‘Ottawa’ Preparing Your Portfolio for the Next Market Selloff
There’s often strength in diversity, but some investors who have diversified their portfolios have found themselves in a conundrum. Their assets have begun to move in unison. An unusual alignment between oil prices and certain assets is to blame, says Kurt Reiman, chief investment strategist for BlackRock Canada — and investors may have to work harder to diversify by looking to options such as government bonds, gold and minimum-volatility strategies.
“Since the 2008-09 global financial crisis, a broad array of risky assets, including commodities, have tended to move in lockstep during times of panic and heightened uncertainty,” says Reiman. “The fall in oil prices that culminated in big declines for stocks, emerging market assets and high-yield bonds at the beginning of this year is the most recent manifestation of this linkage. When so many assets move down together, like they did in January and early February, many investors were left wondering what happened to the diversification benefits they expected when they needed them most.”
Reiman notes that a collision of forces has forged an elevated relationship between commodities, emerging market debt, speculative grade bonds and stocks. Prior to 2014, expectations that emerging markets would continue to demand more oil boosted oil prices and saw a debt-financed buildout of additional energy resources to meet that perceived need.
“The dollar suddenly strengthened beginning in 2014 and emerging markets decelerated more quickly than expected,” says Reiman. “Assets tied to industrial commodities output or geared to the global economy then turned down together.”
More recently, some investors have benefited from the elevated link between crude and other high-risk assets, such as stocks, emerging market assets and high-yield bonds. That’s because stronger oil prices, flirting this year with US$50 per barrel, have floated these boats simultaneously, according to Bloomberg data.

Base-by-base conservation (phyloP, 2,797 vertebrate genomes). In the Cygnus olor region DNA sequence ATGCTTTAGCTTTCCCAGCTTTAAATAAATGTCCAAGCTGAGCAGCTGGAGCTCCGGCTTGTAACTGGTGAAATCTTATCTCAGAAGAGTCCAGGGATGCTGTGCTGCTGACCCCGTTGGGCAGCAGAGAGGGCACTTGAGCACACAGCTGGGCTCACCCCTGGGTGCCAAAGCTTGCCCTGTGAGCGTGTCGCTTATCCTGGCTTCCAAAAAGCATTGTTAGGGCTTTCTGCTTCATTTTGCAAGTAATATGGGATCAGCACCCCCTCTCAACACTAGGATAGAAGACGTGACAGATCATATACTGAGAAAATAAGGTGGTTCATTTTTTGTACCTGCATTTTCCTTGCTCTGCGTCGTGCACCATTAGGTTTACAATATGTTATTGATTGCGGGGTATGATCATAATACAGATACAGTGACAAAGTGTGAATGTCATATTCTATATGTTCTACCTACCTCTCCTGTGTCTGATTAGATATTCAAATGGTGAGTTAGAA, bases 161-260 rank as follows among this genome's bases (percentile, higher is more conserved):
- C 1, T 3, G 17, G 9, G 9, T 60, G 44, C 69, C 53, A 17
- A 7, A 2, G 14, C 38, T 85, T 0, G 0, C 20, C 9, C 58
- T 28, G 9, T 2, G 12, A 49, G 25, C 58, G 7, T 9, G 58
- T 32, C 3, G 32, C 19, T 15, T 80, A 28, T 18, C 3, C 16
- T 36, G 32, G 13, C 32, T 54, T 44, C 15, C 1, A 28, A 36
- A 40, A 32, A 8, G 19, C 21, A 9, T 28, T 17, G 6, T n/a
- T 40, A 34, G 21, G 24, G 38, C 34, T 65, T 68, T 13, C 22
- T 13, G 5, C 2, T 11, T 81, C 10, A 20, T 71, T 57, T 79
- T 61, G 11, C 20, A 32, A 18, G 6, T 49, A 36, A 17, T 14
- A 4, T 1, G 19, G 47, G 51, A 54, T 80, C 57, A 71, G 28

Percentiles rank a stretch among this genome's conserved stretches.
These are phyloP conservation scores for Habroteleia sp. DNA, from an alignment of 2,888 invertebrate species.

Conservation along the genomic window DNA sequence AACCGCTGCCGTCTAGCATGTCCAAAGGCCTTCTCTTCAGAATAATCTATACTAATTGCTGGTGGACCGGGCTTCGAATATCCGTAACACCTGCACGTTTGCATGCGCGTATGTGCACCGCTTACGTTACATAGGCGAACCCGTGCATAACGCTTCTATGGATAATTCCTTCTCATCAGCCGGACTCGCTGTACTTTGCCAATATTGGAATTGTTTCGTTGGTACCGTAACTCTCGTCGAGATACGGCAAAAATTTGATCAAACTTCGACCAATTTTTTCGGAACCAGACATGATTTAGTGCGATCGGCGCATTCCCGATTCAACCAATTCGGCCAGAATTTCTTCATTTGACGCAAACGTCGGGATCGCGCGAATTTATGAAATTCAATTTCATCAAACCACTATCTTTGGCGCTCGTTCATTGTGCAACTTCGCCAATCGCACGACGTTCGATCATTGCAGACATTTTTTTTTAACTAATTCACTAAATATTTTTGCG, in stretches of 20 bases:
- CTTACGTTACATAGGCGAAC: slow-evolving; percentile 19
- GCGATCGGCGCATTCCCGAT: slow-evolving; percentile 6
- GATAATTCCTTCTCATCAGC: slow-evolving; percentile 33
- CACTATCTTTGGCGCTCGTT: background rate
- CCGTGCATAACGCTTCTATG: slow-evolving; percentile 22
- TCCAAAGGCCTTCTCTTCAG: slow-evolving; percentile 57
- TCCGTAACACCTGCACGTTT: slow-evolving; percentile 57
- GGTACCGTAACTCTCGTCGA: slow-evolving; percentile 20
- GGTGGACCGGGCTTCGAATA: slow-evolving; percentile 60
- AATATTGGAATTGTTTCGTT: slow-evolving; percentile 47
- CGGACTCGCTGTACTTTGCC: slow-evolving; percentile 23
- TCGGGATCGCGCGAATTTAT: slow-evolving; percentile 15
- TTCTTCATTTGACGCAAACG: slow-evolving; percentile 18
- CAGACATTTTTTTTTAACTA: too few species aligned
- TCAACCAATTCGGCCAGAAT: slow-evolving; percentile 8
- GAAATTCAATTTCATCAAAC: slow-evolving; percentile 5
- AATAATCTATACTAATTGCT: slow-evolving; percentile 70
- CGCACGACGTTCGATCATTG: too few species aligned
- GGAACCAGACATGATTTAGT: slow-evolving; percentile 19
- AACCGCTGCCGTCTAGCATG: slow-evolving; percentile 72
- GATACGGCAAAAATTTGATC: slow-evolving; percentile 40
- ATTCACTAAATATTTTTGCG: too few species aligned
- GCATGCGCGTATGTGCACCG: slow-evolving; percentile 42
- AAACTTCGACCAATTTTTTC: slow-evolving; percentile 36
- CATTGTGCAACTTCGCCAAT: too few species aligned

“But what happens if another bout of risk aversion grips financial markets and crude prices drop back into the $30s?” asks Reiman. “Although recently rising prices for stocks, high-yield bonds, commodities and other riskier assets would suggest otherwise, investors remain skittish over unresolved risks facing financial markets.”
Issues on investors’ minds include a contentious U.S. presidential election, the possibility of extensive post-Brexit negotiations, Italian bank solvency and slow growth in China. “These uncertainties have likely prompted central banks to roll out even more monetary stimulus, which in turn has likely lifted asset prices and given the false impression of a backstop against further sharp declines,” says Reiman. “We expect more volatility ahead and wouldn’t rule out another risk-off event in the months to come.
Investors, therefore, may want to take a closer look at assets that can help offer more robust diversification benefits and downside protection if trouble hits the oil patch again, resulting in another synchronized decline across a spectrum of riskier assets.
Reiman notes that government bonds continue to exhibit a low correlation to oil prices and commodity cyclicality in general. Although sovereign bonds are expensive at the low yields offered, they can play a role in a diversified portfolio.
“Gold is another option to consider given its low correlation to other assets,” he says. “With rates low, some early signs of reflation and central banks in a stimulative mood, gold prices could be a good hedge against financial market stresses.”
Investors may also want to inoculate their portfolios against macro factors, such as changes in economic activity and oil prices, by pursuing minimum volatility and multi-factor strategies.
“Low and negative interest rates across the globe have inspired flows into stocks, emerging-market bonds and corporate credit in search of higher yields,” says Reiman. “But consider the high correlations of these assets to oil prices and the advantages of holding actual diversifiers in your portfolio to smooth the ride.”
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